Whereas some people might argue that the fact that female fans are as likely – or more – to grope Izzy during a gig is a sign that women are just as much a bunch of awful bastards as their male counterparts, I would tend to argue that it has a lot more to do with women not feeling in control of their own sexuality. As women, we are told that our sexuality exists to be a vessel for men’s sexuality, and that the more sexually available we are, the more sexually attractive we will be (obviously until we start being branded sluts, in which case nobody will want us). I think a lot of the groping by women is to do with this fact – they’re not used to thinking of themselves as sexual subjects, only as sexual objects and so therefore don’t consider that their actions might actually be harmful and upsetting.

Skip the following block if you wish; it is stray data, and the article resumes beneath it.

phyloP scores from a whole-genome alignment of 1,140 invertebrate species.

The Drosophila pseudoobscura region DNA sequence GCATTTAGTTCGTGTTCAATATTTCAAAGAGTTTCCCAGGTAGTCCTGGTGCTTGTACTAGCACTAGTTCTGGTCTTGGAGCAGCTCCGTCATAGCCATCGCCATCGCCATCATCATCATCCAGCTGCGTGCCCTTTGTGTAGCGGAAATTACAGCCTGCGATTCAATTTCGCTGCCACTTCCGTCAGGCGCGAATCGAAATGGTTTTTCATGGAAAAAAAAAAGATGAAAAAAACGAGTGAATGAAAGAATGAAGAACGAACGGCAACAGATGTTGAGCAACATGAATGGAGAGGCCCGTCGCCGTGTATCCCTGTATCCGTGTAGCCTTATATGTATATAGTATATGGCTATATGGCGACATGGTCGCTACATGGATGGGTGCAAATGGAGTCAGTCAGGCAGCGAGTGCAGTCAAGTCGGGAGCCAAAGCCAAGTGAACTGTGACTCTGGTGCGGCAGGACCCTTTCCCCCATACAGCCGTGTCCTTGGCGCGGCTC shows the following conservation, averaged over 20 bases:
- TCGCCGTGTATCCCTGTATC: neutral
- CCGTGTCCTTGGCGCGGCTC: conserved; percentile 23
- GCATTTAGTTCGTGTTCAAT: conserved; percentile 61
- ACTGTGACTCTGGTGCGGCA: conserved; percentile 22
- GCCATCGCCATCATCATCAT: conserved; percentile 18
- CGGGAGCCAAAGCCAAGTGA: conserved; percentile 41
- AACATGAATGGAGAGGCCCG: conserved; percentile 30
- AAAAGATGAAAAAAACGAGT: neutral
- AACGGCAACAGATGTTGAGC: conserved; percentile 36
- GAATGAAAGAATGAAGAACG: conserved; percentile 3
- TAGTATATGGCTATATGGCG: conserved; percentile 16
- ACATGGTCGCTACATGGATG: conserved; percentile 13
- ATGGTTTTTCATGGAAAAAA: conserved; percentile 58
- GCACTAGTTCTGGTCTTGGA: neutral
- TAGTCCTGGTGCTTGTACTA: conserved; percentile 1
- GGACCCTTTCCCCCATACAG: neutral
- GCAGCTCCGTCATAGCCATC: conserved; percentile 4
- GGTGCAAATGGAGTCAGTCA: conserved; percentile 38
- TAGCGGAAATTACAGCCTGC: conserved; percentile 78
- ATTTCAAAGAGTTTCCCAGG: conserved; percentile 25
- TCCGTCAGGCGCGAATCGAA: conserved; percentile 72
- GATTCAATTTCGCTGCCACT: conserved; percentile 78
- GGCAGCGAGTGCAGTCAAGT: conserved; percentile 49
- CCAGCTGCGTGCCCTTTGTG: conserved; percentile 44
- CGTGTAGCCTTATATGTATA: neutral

On a side note, I imagine one reason as to why Beyonce would appear on the front cover of Time magazine to be objectified is because that’s what the majority of her career is about. Just search her name in Google images and that’s the majority of what you’ll find.
Fail to say that the artist said it was mostly girl fans doing the fingering, thus only blaming the “guys”. At least tell the whole truth if you want to demonstrate the problem. Go to a metal concert which is full of guys and girls croud-surfing. Why is it that nothins like this is ever heard in metal concerts? Because most metalheads are not shitheads, obviously unlike pop concerts